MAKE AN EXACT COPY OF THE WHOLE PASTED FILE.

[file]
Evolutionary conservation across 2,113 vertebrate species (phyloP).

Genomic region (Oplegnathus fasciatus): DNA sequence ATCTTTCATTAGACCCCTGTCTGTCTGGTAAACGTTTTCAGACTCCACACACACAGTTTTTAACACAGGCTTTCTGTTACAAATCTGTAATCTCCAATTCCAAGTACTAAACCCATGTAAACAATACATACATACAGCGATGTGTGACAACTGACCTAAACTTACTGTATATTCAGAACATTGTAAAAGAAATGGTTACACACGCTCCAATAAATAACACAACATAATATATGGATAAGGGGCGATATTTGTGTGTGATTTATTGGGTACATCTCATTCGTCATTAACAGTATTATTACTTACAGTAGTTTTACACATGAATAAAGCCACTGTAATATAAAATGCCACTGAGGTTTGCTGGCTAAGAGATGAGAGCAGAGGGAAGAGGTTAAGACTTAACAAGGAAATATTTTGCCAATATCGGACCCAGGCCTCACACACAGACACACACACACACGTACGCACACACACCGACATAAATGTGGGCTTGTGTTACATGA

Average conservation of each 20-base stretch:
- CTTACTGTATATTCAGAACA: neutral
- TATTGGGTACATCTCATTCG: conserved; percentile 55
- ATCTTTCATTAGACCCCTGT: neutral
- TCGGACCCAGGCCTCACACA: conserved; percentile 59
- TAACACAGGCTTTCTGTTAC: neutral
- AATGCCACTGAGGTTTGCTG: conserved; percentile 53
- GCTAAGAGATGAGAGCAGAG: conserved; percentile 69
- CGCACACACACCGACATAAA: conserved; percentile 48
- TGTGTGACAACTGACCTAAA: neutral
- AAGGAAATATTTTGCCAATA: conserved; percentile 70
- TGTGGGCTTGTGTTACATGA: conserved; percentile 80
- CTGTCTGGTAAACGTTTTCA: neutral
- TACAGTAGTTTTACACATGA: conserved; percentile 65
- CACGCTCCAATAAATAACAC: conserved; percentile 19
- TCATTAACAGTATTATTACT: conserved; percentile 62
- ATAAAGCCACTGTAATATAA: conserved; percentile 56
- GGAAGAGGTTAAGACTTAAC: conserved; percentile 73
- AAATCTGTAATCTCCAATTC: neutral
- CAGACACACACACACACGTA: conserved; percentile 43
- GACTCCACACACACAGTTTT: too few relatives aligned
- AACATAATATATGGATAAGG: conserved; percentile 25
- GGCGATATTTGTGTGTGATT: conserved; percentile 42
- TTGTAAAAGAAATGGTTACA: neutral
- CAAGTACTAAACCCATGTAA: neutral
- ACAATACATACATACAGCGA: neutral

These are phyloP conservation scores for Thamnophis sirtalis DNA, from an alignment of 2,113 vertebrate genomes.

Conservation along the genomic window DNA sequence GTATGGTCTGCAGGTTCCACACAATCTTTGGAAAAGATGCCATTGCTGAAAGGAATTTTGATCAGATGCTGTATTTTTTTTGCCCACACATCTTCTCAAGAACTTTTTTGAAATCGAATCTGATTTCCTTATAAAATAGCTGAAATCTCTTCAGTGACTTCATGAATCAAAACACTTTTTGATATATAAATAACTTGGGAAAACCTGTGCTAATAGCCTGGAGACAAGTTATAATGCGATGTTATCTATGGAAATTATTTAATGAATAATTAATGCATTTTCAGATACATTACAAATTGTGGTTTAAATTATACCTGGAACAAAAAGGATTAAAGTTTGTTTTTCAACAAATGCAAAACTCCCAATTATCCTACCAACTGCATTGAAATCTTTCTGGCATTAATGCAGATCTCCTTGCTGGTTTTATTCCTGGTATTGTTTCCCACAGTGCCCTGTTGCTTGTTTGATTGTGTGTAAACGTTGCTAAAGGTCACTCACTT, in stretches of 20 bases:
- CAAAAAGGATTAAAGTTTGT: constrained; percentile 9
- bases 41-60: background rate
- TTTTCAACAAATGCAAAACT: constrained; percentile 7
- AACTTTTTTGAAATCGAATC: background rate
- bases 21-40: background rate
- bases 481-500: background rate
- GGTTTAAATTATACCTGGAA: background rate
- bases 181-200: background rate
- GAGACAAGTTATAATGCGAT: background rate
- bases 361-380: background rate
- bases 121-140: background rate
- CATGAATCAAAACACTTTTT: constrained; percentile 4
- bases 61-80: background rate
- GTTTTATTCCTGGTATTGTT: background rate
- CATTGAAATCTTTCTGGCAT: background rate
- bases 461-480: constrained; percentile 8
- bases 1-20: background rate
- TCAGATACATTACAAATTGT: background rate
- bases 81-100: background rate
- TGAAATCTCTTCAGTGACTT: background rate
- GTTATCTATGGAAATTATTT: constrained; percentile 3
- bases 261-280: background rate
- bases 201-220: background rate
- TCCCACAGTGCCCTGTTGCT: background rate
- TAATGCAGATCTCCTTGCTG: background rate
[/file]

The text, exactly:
Evolutionary conservation across 2,113 vertebrate species (phyloP).

Genomic region (Oplegnathus fasciatus): DNA sequence ATCTTTCATTAGACCCCTGTCTGTCTGGTAAACGTTTTCAGACTCCACACACACAGTTTTTAACACAGGCTTTCTGTTACAAATCTGTAATCTCCAATTCCAAGTACTAAACCCATGTAAACAATACATACATACAGCGATGTGTGACAACTGACCTAAACTTACTGTATATTCAGAACATTGTAAAAGAAATGGTTACACACGCTCCAATAAATAACACAACATAATATATGGATAAGGGGCGATATTTGTGTGTGATTTATTGGGTACATCTCATTCGTCATTAACAGTATTATTACTTACAGTAGTTTTACACATGAATAAAGCCACTGTAATATAAAATGCCACTGAGGTTTGCTGGCTAAGAGATGAGAGCAGAGGGAAGAGGTTAAGACTTAACAAGGAAATATTTTGCCAATATCGGACCCAGGCCTCACACACAGACACACACACACACGTACGCACACACACCGACATAAATGTGGGCTTGTGTTACATGA

Average conservation of each 20-base stretch:
- CTTACTGTATATTCAGAACA: neutral
- TATTGGGTACATCTCATTCG: conserved; percentile 55
- ATCTTTCATTAGACCCCTGT: neutral
- TCGGACCCAGGCCTCACACA: conserved; percentile 59
- TAACACAGGCTTTCTGTTAC: neutral
- AATGCCACTGAGGTTTGCTG: conserved; percentile 53
- GCTAAGAGATGAGAGCAGAG: conserved; percentile 69
- CGCACACACACCGACATAAA: conserved; percentile 48
- TGTGTGACAACTGACCTAAA: neutral
- AAGGAAATATTTTGCCAATA: conserved; percentile 70
- TGTGGGCTTGTGTTACATGA: conserved; percentile 80
- CTGTCTGGTAAACGTTTTCA: neutral
- TACAGTAGTTTTACACATGA: conserved; percentile 65
- CACGCTCCAATAAATAACAC: conserved; percentile 19
- TCATTAACAGTATTATTACT: conserved; percentile 62
- ATAAAGCCACTGTAATATAA: conserved; percentile 56
- GGAAGAGGTTAAGACTTAAC: conserved; percentile 73
- AAATCTGTAATCTCCAATTC: neutral
- CAGACACACACACACACGTA: conserved; percentile 43
- GACTCCACACACACAGTTTT: too few relatives aligned
- AACATAATATATGGATAAGG: conserved; percentile 25
- GGCGATATTTGTGTGTGATT: conserved; percentile 42
- TTGTAAAAGAAATGGTTACA: neutral
- CAAGTACTAAACCCATGTAA: neutral
- ACAATACATACATACAGCGA: neutral

These are phyloP conservation scores for Thamnophis sirtalis DNA, from an alignment of 2,113 vertebrate genomes.

Conservation along the genomic window DNA sequence GTATGGTCTGCAGGTTCCACACAATCTTTGGAAAAGATGCCATTGCTGAAAGGAATTTTGATCAGATGCTGTATTTTTTTTGCCCACACATCTTCTCAAGAACTTTTTTGAAATCGAATCTGATTTCCTTATAAAATAGCTGAAATCTCTTCAGTGACTTCATGAATCAAAACACTTTTTGATATATAAATAACTTGGGAAAACCTGTGCTAATAGCCTGGAGACAAGTTATAATGCGATGTTATCTATGGAAATTATTTAATGAATAATTAATGCATTTTCAGATACATTACAAATTGTGGTTTAAATTATACCTGGAACAAAAAGGATTAAAGTTTGTTTTTCAACAAATGCAAAACTCCCAATTATCCTACCAACTGCATTGAAATCTTTCTGGCATTAATGCAGATCTCCTTGCTGGTTTTATTCCTGGTATTGTTTCCCACAGTGCCCTGTTGCTTGTTTGATTGTGTGTAAACGTTGCTAAAGGTCACTCACTT, in stretches of 20 bases:
- CAAAAAGGATTAAAGTTTGT: constrained; percentile 9
- bases 41-60: background rate
- TTTTCAACAAATGCAAAACT: constrained; percentile 7
- AACTTTTTTGAAATCGAATC: background rate
- bases 21-40: background rate
- bases 481-500: background rate
- GGTTTAAATTATACCTGGAA: background rate
- bases 181-200: background rate
- GAGACAAGTTATAATGCGAT: background rate
- bases 361-380: background rate
- bases 121-140: background rate
- CATGAATCAAAACACTTTTT: constrained; percentile 4
- bases 61-80: background rate
- GTTTTATTCCTGGTATTGTT: background rate
- CATTGAAATCTTTCTGGCAT: background rate
- bases 461-480: constrained; percentile 8
- bases 1-20: background rate
- TCAGATACATTACAAATTGT: background rate
- bases 81-100: background rate
- TGAAATCTCTTCAGTGACTT: background rate
- GTTATCTATGGAAATTATTT: constrained; percentile 3
- bases 261-280: background rate
- bases 201-220: background rate
- TCCCACAGTGCCCTGTTGCT: background rate
- TAATGCAGATCTCCTTGCTG: background rate